Different strobes treat the modeling light in different ways. Some turn it off and then it comes back on when the unit is fully recycled, but others leave it on all the time and others leave this to your choice.
However, the modeling light is not going to affect your shots unless you are doing something really special. The average strobe fires in 1/500th to 1/3200th of second and that is what the exposure is based on. Since you normally will be shooting at the camera's sync speed (1/60th, 1/125th or 1/250th) for most dSLRs then it is impossible for the modeling light to affect the photo.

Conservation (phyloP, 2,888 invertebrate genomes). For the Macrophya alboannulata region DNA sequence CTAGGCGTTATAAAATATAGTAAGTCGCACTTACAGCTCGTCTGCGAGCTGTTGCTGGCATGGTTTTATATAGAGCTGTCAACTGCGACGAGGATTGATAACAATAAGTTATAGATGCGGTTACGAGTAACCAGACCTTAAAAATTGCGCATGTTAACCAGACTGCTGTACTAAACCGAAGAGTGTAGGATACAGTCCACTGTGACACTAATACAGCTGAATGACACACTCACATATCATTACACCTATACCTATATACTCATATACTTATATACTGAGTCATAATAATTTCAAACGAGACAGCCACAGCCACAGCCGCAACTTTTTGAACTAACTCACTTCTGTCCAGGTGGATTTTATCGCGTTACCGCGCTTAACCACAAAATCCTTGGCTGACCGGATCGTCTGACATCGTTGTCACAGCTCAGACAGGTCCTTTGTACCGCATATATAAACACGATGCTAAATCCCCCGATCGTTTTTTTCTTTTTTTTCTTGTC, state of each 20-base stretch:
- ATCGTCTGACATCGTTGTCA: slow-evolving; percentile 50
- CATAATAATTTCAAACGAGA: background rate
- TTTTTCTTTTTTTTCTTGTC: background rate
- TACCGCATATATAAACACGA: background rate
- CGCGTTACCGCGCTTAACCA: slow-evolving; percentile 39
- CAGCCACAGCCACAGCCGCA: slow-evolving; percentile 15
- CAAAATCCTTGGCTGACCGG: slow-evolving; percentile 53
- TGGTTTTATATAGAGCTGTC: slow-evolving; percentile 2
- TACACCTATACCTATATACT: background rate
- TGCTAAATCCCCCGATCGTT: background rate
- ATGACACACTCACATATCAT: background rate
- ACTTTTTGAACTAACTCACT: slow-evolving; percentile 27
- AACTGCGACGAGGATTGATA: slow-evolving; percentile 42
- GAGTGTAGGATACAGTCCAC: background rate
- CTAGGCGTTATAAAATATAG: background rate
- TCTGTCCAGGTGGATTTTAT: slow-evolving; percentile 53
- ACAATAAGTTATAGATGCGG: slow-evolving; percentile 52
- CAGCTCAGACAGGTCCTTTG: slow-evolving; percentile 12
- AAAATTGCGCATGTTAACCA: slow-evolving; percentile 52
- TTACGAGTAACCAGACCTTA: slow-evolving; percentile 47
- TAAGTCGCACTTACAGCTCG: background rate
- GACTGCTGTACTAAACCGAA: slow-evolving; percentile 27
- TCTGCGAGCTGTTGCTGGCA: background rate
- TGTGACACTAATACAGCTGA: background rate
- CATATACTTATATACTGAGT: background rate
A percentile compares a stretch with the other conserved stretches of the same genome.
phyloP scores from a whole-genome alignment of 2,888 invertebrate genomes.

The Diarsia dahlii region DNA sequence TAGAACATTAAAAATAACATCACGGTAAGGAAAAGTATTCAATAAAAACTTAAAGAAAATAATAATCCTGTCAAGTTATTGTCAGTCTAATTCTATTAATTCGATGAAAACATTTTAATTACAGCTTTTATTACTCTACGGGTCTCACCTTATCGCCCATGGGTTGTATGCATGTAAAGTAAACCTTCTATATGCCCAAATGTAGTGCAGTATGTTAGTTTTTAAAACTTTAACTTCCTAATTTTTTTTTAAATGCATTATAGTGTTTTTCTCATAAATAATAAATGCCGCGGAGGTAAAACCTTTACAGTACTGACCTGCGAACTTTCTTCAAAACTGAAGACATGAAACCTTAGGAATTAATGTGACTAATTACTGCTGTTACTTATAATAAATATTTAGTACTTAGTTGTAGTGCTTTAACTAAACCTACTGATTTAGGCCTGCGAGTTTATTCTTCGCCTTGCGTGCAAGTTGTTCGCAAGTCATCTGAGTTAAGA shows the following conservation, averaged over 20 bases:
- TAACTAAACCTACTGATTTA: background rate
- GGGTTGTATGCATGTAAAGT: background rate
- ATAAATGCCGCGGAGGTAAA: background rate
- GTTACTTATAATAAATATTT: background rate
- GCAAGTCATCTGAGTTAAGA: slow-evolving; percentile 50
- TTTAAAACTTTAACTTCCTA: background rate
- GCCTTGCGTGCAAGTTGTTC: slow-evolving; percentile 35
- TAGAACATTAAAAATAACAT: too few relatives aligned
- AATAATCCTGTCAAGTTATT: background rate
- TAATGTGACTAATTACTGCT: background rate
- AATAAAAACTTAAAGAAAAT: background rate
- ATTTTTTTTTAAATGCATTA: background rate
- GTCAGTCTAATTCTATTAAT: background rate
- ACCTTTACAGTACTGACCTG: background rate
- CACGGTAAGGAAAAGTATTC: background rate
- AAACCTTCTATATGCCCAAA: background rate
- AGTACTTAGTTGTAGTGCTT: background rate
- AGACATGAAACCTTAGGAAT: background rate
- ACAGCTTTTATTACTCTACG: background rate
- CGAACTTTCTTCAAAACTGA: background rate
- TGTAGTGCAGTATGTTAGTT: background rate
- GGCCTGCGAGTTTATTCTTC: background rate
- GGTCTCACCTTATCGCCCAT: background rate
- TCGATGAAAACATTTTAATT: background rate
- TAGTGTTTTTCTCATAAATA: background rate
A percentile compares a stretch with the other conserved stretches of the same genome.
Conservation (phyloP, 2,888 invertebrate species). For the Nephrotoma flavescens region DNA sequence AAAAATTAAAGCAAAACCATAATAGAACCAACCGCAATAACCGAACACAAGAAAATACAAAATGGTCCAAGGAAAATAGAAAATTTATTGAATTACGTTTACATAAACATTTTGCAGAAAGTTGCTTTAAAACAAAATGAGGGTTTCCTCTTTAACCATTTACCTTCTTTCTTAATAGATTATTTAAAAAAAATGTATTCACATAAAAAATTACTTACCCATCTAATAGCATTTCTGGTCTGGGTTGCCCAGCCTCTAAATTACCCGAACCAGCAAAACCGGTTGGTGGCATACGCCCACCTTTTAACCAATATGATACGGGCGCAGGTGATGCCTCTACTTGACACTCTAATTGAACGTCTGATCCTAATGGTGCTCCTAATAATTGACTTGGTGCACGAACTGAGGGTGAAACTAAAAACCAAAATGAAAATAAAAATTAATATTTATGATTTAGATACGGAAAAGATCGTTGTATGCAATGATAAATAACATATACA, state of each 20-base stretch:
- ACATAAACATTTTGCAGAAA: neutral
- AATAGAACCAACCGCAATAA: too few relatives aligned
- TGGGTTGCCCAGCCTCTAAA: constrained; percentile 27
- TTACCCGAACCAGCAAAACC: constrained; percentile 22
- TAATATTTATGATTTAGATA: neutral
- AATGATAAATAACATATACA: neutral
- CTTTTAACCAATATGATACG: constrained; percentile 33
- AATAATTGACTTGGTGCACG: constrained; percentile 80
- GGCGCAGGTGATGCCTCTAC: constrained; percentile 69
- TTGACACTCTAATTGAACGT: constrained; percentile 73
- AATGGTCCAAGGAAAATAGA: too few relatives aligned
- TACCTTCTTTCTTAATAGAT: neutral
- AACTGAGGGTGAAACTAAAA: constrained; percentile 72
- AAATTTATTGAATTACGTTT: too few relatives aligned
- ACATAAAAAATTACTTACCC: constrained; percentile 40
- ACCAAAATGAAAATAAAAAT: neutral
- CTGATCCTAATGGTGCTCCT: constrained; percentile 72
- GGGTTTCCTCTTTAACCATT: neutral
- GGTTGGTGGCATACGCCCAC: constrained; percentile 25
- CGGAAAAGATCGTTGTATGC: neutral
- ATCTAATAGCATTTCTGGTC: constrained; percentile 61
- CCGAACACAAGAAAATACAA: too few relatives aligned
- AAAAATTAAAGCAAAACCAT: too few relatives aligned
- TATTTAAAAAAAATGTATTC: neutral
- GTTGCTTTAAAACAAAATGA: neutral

Typically you'll be shooting at f8 and one of the above sync speeds, but would need to be shooting a 1/8th to expose a light bulb at f8 properly).
Example: if you wanted ambient light to affect the photo, then you can drag the shutter. When shooting in bars where there are neon signs, I might drag the shutter at 1/8th to properly expose the Neon sign, but the flash exposes the model.